the Secretary for Defence will be from the armed forces; the Foreign Secretary a serving official in the Foreign Office; the Secretary of State for
Education a serving teacher/headmaster/lecturer. In other words, members of parliament won't represent a political party or a geographical
constituency, but a particular field in which they have demonstrable experience, expertise and merit; and their constituents/voters will be people in
the same field who can make an informed decision about their ability.
The Prime Minister will be elected from amongst the members of parliament by the members of parliament. Every four years, members of parliament will
have to seek support from their voters, or be replaced. Critiques of government policy will be challenged by special committees. The committees will
include select scientists and philosophers, chosen because of their critical-thinking abilities and their expertise in challenging assumptions.
Members of parliament will be under close scrutiny by these committees to ensure that they are making the right decisions, all decisions and laws made
will be challenged by these committees.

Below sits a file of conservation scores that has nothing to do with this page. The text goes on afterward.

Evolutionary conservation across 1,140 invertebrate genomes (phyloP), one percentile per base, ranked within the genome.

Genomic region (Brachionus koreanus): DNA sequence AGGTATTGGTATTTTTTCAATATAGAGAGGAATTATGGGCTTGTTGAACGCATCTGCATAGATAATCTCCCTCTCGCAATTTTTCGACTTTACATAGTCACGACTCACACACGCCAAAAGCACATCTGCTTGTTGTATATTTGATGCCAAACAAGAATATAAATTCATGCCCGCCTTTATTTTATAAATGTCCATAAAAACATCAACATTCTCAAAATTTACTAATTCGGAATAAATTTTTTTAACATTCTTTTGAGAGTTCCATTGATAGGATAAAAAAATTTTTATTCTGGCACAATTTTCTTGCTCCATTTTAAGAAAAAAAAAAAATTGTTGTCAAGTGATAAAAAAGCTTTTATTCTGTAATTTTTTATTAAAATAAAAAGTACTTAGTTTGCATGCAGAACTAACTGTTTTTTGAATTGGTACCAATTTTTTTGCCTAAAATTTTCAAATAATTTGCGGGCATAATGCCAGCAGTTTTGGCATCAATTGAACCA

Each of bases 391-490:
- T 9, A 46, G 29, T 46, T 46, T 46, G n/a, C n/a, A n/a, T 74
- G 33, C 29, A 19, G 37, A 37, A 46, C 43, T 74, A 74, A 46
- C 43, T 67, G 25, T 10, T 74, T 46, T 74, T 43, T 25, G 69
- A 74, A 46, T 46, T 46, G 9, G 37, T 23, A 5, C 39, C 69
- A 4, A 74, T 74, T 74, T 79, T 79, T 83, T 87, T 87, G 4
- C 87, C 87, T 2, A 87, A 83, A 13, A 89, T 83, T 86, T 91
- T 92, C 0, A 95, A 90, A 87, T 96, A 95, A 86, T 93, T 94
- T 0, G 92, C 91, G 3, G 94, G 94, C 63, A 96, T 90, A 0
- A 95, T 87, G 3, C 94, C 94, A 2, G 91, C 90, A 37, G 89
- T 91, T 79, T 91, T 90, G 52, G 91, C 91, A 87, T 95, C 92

Meritocracy will abolish the politics of principle in favor of the scientific method. In other words, what works and what doesn't over what's right
and what's wrong. Education is the bedrock of meritocracy. The current education system is designed to produce shoppers and obedient workers.
Education under meritocracy will produce independent free thinking individuals. True education liberates the mind, not the credit card. Meritocracy
will seek to provide alternatives to the family and also to put less emphasis on family. If a family fails, its members can be nurtured in a
different, constructive and productive environment of psychological and educational well-being. Community is the alternative. Family causes a 'dog
eat dog world'. People will do just about anything to help the interests of their family, even if it is at the expense of other families. Meritocracy
will ensure that the country is governed by its most talented individuals. Those individuals will not be constrained in any way. It's up to them how
to govern. But, they can be periodically voted out if they do not command the confidence of the people.